We are grateful to Dr Lee Beard, author of Ben Nicholson: Writings and Ideas (Lund Humphries, 2019), for his kind assistance with the cataloguing of the present work. Dr Beard is currently preparing the forthcoming catalogue raisonné of the Artist’s work and would like to hear from owners of any work by the Artist so that these can be included in this comprehensive catalogue. Please write to Dr Lee Beard, c/o Sotheby’s Modern & Post-War British Art, London, W1A 2AA or email email@example.com
Ben and Winifred Nicholson were married in 1920 and immediately set off on their honeymoon touring Italian cities and lapping up the influence of Italian Primitives such as Piero della Francesca. They were lucky enough to settle on the slopes of Monte Bré overlooking Lake Lugano where Winifred’s father bought the Villa Capriccio: ‘Each day was a miracle of sunlight, each evening a wonder of stars’ (Ben Nicholson, quoted in Norbert Lynton, Ben Nicholson, Phaidon London, 1993, p.16). They painted the villa interior white and Ben fashioned a studio from one of the small rooms. They spent each winter there until 1924, walking and painting, and Ben produced one of his earliest masterpieces, 1921-3 (Cortivallo, Lugano) (Tate Collection, London) which reveals the lessons learnt from cubism and his reduction of the landscape into elegant simplified forms. This early experience of the Italian lakes stayed with him and following the Second World War, he began an ongoing series of works referencing visits to Tuscany, Lazio and Umbria. Although he was clearly inspired by the monumental Italian architecture and the surrounding landscape, it is significant in light of his avant-garde achievements that one of his favourite subjects remained the traditional genre subject of the still life. Feb 15 - 49 (Siena) focuses directly on the table top objects themselves; the goblet, glass and mug each delineated in Nicholson's trademark style and framed in the distance by the elegant silhouette of the Tuscan Hills.
Nicholson had been interested in the still life from an early stage in his career and later recalled that 'of course I owe a lot to my father – especially to his poetic idea and to his still life theme. That didn't come from Cubism...but from my father' (Nicholson quoted in The Sunday Times, 28th April 1963). Sir William Nicholson's exemplary handling of objects in works such as The Lustre Bowl with Green Peas (1911, Scottish National Gallery of Modern Art, Edinburgh) must have been a clear influence, however, the present arrangement of the still life in front of a landscape was also one of his wife Winifred's favourite compositions. Although it was painted in 1949, the present work is highly reminiscent of Nicholson's style that he developed in the 1920s when they had experienced the French avant-garde at first hand; too-ing and fro-ing between the Villa Capriccio in Winter and London and Cumberland during the summer took them through Paris during the vital years of the Kahnweiler sales when they would have witnessed major cubist masterpieces at first hand. The interlocking shapes and stylised lines of the central still life in Feb 15 - 49 (Siena) clearly allude to cubist influences and more specifically to Picasso and Braque's Synthetic Cubism that they developed together in the first decade of the 20th Century.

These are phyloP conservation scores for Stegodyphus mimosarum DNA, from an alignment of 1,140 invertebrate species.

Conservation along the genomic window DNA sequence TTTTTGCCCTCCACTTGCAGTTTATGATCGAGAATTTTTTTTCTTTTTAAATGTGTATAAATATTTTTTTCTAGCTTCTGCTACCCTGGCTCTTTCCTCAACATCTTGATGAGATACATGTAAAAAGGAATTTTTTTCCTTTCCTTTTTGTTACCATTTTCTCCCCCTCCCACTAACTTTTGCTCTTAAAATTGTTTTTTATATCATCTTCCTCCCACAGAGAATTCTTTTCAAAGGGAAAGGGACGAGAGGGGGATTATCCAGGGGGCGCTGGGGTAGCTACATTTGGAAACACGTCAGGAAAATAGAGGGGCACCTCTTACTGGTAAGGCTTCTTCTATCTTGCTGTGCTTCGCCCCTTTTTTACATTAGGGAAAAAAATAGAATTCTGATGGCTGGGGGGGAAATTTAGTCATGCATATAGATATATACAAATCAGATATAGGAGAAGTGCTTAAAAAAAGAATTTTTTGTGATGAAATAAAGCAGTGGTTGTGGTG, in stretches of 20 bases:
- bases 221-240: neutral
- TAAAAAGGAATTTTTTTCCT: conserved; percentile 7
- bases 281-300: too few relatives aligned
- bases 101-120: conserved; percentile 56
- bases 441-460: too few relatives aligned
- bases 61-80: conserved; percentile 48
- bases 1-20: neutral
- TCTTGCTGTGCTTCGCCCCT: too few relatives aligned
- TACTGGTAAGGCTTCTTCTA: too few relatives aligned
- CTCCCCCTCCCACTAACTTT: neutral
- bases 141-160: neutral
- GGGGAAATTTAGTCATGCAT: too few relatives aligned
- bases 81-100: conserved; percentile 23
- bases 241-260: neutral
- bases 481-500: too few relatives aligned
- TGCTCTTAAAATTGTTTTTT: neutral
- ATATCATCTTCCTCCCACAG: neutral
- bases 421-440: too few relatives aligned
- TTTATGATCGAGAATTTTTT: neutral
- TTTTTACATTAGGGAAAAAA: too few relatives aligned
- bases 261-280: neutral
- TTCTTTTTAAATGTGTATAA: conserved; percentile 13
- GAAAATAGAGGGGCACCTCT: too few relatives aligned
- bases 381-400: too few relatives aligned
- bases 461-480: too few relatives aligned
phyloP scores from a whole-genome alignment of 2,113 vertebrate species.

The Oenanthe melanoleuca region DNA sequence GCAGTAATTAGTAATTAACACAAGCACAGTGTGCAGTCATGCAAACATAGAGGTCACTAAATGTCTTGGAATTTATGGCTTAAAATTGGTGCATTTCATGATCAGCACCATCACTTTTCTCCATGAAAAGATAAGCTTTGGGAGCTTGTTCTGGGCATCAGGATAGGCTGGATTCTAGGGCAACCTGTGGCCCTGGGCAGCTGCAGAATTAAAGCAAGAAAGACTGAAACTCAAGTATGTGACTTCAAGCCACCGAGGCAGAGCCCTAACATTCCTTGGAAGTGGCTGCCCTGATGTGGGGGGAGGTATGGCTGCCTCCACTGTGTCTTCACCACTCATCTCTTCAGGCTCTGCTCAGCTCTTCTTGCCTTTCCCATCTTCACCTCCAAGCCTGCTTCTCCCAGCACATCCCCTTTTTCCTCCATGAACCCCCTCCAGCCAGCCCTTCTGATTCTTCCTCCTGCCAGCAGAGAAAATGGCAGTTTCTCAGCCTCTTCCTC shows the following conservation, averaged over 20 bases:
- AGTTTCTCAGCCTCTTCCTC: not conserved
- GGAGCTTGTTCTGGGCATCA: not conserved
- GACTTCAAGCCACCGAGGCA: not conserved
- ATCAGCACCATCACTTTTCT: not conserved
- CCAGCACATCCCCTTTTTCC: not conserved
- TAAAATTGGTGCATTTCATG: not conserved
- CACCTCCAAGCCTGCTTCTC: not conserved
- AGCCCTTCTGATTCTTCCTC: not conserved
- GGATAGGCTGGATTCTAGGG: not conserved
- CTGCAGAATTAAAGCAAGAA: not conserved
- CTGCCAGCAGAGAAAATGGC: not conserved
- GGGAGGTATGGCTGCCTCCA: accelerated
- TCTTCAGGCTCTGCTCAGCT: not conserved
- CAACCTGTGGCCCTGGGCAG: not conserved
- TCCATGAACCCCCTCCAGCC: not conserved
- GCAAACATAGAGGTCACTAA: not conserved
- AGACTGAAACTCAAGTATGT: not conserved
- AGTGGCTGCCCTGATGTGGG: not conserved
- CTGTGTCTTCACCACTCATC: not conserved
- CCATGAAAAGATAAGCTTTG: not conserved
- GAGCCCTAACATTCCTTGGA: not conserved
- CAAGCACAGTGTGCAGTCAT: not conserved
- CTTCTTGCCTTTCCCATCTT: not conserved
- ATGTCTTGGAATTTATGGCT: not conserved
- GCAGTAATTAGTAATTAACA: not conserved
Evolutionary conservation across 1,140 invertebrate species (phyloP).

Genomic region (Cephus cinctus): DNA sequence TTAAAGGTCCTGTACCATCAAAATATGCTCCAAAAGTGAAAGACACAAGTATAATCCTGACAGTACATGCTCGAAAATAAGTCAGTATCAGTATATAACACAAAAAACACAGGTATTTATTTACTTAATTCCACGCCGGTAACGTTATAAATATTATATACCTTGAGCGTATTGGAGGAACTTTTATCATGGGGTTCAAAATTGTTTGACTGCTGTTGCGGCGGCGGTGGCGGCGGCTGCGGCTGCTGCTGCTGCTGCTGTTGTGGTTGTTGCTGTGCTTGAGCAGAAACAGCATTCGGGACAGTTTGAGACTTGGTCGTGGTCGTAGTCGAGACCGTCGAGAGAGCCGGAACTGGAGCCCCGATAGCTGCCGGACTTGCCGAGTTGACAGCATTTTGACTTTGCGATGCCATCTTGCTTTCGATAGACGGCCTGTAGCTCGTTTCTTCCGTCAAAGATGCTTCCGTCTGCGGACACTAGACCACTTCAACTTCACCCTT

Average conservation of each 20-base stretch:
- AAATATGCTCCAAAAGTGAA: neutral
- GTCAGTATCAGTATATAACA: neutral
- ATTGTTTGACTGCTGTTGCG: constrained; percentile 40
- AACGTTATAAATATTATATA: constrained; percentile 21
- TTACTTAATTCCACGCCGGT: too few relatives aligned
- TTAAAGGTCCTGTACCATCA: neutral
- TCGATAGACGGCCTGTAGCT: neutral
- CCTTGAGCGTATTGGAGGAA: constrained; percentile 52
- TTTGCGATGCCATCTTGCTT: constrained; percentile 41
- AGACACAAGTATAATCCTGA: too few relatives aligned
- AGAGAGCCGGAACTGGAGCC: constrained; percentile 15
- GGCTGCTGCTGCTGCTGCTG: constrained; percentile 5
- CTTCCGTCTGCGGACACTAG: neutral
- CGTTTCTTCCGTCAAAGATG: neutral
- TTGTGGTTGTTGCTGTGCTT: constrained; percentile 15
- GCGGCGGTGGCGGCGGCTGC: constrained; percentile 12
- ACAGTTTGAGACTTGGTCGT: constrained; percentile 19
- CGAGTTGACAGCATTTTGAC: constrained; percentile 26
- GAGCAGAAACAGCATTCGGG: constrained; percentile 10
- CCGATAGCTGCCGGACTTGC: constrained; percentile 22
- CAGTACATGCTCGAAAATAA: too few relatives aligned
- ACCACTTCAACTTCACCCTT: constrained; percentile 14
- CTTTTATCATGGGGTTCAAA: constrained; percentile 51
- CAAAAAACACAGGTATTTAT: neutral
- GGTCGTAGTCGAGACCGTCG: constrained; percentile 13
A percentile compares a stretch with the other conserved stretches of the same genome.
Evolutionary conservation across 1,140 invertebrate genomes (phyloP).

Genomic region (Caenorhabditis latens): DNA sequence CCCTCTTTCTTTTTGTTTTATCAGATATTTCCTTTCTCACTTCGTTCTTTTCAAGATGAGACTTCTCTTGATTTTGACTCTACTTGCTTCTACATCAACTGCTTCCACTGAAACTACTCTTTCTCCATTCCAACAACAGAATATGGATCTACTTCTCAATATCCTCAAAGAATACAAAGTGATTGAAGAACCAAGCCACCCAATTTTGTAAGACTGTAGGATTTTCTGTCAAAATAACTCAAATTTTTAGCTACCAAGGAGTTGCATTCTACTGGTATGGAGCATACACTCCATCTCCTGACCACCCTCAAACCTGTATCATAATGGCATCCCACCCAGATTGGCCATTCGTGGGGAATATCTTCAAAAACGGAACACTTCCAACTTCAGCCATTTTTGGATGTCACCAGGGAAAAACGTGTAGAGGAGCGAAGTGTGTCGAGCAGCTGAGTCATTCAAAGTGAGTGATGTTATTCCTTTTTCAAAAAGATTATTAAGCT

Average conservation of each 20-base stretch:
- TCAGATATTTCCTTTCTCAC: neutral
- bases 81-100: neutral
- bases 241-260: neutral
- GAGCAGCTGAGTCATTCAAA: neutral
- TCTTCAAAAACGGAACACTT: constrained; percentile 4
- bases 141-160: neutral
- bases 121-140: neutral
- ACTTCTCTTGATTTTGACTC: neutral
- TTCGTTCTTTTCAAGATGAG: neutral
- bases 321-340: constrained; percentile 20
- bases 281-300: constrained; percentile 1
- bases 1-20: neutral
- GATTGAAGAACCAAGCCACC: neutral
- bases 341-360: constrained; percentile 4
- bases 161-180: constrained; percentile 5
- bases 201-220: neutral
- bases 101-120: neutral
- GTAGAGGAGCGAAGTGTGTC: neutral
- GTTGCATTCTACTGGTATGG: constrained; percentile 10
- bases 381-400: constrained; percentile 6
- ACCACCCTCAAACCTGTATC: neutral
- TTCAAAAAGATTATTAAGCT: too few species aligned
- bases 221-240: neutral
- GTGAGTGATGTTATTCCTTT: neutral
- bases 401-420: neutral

The distinctive surface of Feb 15 - 49 (Siena) is also important. The underlying ground is clearly visible beneath the multi-layered paint surface and as such, draws attention to the physical nature of the canvas itself, a material that had been in short supply during the war years and which had only become readily available again in the late 1940s. Winifred highlights that it was Christopher Wood who introduced her and Ben to this technique of 'painting on coverine...it dries fast, you can put it over old pics' (Winifred Nicholson, Kit, unpublished memoir, Tate Gallery Archive 723.100, p.25). It created a firm painting ground which was visible beneath the painted image. In the present work, the textured paint surface takes on an additional three dimensional quality as the bold pencil drawing literally incises the surface, almost punctuating the board itself.
The first owners of the present work were the magazine publisher Sir Edward and his wife Lady Hulton. Following in the footsteps of his father who had founded several Manchester newspapers and once owned the London Evening Standard, Sir Edward founded the Hulton Press in 1937. He published several weekly magazines including Farmer's Weekly, Eagle, Girl and the pocket-sized Lillput magazine though his most famous title was Picture Post, founded in 1938. Picture Post had pioneered photojournalism in Britain and was bought by millions during World War II. In light of the significance of the images produced by Picture Post during this period, Hulton set up the Hulton Press Library in 1947 which now exists as the Hulton Archive, owned by Getty Images.
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